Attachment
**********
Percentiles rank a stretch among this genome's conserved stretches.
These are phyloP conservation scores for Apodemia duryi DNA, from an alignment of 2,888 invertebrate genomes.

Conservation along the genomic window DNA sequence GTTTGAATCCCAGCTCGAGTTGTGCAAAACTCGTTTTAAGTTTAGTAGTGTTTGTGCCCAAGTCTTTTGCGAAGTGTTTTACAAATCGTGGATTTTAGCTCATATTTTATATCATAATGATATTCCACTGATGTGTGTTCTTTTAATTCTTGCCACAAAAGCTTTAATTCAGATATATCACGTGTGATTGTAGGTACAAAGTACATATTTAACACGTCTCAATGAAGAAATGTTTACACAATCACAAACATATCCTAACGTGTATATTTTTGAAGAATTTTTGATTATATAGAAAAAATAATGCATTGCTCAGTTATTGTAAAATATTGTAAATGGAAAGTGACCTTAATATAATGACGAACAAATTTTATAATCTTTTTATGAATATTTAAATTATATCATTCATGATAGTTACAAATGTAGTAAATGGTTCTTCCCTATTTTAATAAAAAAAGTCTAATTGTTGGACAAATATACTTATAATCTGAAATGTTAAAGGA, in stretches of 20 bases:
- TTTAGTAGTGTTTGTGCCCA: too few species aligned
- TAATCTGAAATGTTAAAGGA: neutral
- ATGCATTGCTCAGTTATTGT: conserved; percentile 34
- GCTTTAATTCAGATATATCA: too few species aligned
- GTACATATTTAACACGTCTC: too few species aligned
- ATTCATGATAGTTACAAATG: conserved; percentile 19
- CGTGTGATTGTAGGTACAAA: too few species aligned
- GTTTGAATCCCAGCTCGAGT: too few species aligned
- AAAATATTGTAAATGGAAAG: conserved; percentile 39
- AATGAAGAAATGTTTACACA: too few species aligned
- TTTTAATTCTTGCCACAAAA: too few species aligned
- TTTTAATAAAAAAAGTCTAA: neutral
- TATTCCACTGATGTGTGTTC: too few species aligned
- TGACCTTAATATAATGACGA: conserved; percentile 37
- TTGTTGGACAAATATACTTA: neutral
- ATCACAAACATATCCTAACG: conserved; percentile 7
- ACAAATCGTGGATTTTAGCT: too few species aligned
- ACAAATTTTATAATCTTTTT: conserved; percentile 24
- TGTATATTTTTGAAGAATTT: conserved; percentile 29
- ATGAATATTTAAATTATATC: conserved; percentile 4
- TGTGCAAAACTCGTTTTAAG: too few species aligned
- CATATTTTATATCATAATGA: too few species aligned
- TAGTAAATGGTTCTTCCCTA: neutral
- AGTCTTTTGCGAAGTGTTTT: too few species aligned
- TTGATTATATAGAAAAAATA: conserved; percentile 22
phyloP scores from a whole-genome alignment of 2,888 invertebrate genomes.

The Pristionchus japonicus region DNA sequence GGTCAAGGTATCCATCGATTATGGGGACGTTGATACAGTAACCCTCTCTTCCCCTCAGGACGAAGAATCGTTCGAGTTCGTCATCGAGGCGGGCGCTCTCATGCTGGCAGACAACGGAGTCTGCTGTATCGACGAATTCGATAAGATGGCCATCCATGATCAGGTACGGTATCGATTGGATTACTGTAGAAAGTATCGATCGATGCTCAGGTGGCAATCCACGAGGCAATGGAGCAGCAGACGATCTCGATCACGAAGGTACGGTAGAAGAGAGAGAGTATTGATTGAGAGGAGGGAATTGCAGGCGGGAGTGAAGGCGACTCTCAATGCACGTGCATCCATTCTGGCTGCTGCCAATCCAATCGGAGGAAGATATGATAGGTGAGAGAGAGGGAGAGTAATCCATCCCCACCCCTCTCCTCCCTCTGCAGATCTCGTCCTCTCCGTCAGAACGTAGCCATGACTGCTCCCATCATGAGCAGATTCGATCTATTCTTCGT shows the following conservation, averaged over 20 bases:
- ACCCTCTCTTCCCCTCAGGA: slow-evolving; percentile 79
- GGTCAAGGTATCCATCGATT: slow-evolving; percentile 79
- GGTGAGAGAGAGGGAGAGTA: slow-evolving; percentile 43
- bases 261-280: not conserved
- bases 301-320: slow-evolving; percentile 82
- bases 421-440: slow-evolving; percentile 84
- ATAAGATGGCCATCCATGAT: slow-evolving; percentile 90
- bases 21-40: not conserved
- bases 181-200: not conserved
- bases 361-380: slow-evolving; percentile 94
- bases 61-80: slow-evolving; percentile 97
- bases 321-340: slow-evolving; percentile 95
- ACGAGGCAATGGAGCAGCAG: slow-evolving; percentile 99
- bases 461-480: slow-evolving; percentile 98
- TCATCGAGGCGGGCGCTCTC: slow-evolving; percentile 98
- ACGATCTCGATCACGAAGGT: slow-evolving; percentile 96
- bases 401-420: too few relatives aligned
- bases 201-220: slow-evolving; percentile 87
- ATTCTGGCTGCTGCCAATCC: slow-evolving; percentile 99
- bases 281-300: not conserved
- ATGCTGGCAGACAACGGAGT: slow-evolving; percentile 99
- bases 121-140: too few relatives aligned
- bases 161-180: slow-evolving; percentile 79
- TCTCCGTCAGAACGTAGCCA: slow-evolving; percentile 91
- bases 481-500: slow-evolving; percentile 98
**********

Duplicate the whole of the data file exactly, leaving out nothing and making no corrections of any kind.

Percentiles rank a stretch among this genome's conserved stretches.
These are phyloP conservation scores for Apodemia duryi DNA, from an alignment of 2,888 invertebrate genomes.

Conservation along the genomic window DNA sequence GTTTGAATCCCAGCTCGAGTTGTGCAAAACTCGTTTTAAGTTTAGTAGTGTTTGTGCCCAAGTCTTTTGCGAAGTGTTTTACAAATCGTGGATTTTAGCTCATATTTTATATCATAATGATATTCCACTGATGTGTGTTCTTTTAATTCTTGCCACAAAAGCTTTAATTCAGATATATCACGTGTGATTGTAGGTACAAAGTACATATTTAACACGTCTCAATGAAGAAATGTTTACACAATCACAAACATATCCTAACGTGTATATTTTTGAAGAATTTTTGATTATATAGAAAAAATAATGCATTGCTCAGTTATTGTAAAATATTGTAAATGGAAAGTGACCTTAATATAATGACGAACAAATTTTATAATCTTTTTATGAATATTTAAATTATATCATTCATGATAGTTACAAATGTAGTAAATGGTTCTTCCCTATTTTAATAAAAAAAGTCTAATTGTTGGACAAATATACTTATAATCTGAAATGTTAAAGGA, in stretches of 20 bases:
- TTTAGTAGTGTTTGTGCCCA: too few species aligned
- TAATCTGAAATGTTAAAGGA: neutral
- ATGCATTGCTCAGTTATTGT: conserved; percentile 34
- GCTTTAATTCAGATATATCA: too few species aligned
- GTACATATTTAACACGTCTC: too few species aligned
- ATTCATGATAGTTACAAATG: conserved; percentile 19
- CGTGTGATTGTAGGTACAAA: too few species aligned
- GTTTGAATCCCAGCTCGAGT: too few species aligned
- AAAATATTGTAAATGGAAAG: conserved; percentile 39
- AATGAAGAAATGTTTACACA: too few species aligned
- TTTTAATTCTTGCCACAAAA: too few species aligned
- TTTTAATAAAAAAAGTCTAA: neutral
- TATTCCACTGATGTGTGTTC: too few species aligned
- TGACCTTAATATAATGACGA: conserved; percentile 37
- TTGTTGGACAAATATACTTA: neutral
- ATCACAAACATATCCTAACG: conserved; percentile 7
- ACAAATCGTGGATTTTAGCT: too few species aligned
- ACAAATTTTATAATCTTTTT: conserved; percentile 24
- TGTATATTTTTGAAGAATTT: conserved; percentile 29
- ATGAATATTTAAATTATATC: conserved; percentile 4
- TGTGCAAAACTCGTTTTAAG: too few species aligned
- CATATTTTATATCATAATGA: too few species aligned
- TAGTAAATGGTTCTTCCCTA: neutral
- AGTCTTTTGCGAAGTGTTTT: too few species aligned
- TTGATTATATAGAAAAAATA: conserved; percentile 22
phyloP scores from a whole-genome alignment of 2,888 invertebrate genomes.

The Pristionchus japonicus region DNA sequence GGTCAAGGTATCCATCGATTATGGGGACGTTGATACAGTAACCCTCTCTTCCCCTCAGGACGAAGAATCGTTCGAGTTCGTCATCGAGGCGGGCGCTCTCATGCTGGCAGACAACGGAGTCTGCTGTATCGACGAATTCGATAAGATGGCCATCCATGATCAGGTACGGTATCGATTGGATTACTGTAGAAAGTATCGATCGATGCTCAGGTGGCAATCCACGAGGCAATGGAGCAGCAGACGATCTCGATCACGAAGGTACGGTAGAAGAGAGAGAGTATTGATTGAGAGGAGGGAATTGCAGGCGGGAGTGAAGGCGACTCTCAATGCACGTGCATCCATTCTGGCTGCTGCCAATCCAATCGGAGGAAGATATGATAGGTGAGAGAGAGGGAGAGTAATCCATCCCCACCCCTCTCCTCCCTCTGCAGATCTCGTCCTCTCCGTCAGAACGTAGCCATGACTGCTCCCATCATGAGCAGATTCGATCTATTCTTCGT shows the following conservation, averaged over 20 bases:
- ACCCTCTCTTCCCCTCAGGA: slow-evolving; percentile 79
- GGTCAAGGTATCCATCGATT: slow-evolving; percentile 79
- GGTGAGAGAGAGGGAGAGTA: slow-evolving; percentile 43
- bases 261-280: not conserved
- bases 301-320: slow-evolving; percentile 82
- bases 421-440: slow-evolving; percentile 84
- ATAAGATGGCCATCCATGAT: slow-evolving; percentile 90
- bases 21-40: not conserved
- bases 181-200: not conserved
- bases 361-380: slow-evolving; percentile 94
- bases 61-80: slow-evolving; percentile 97
- bases 321-340: slow-evolving; percentile 95
- ACGAGGCAATGGAGCAGCAG: slow-evolving; percentile 99
- bases 461-480: slow-evolving; percentile 98
- TCATCGAGGCGGGCGCTCTC: slow-evolving; percentile 98
- ACGATCTCGATCACGAAGGT: slow-evolving; percentile 96
- bases 401-420: too few relatives aligned
- bases 201-220: slow-evolving; percentile 87
- ATTCTGGCTGCTGCCAATCC: slow-evolving; percentile 99
- bases 281-300: not conserved
- ATGCTGGCAGACAACGGAGT: slow-evolving; percentile 99
- bases 121-140: too few relatives aligned
- bases 161-180: slow-evolving; percentile 79
- TCTCCGTCAGAACGTAGCCA: slow-evolving; percentile 91
- bases 481-500: slow-evolving; percentile 98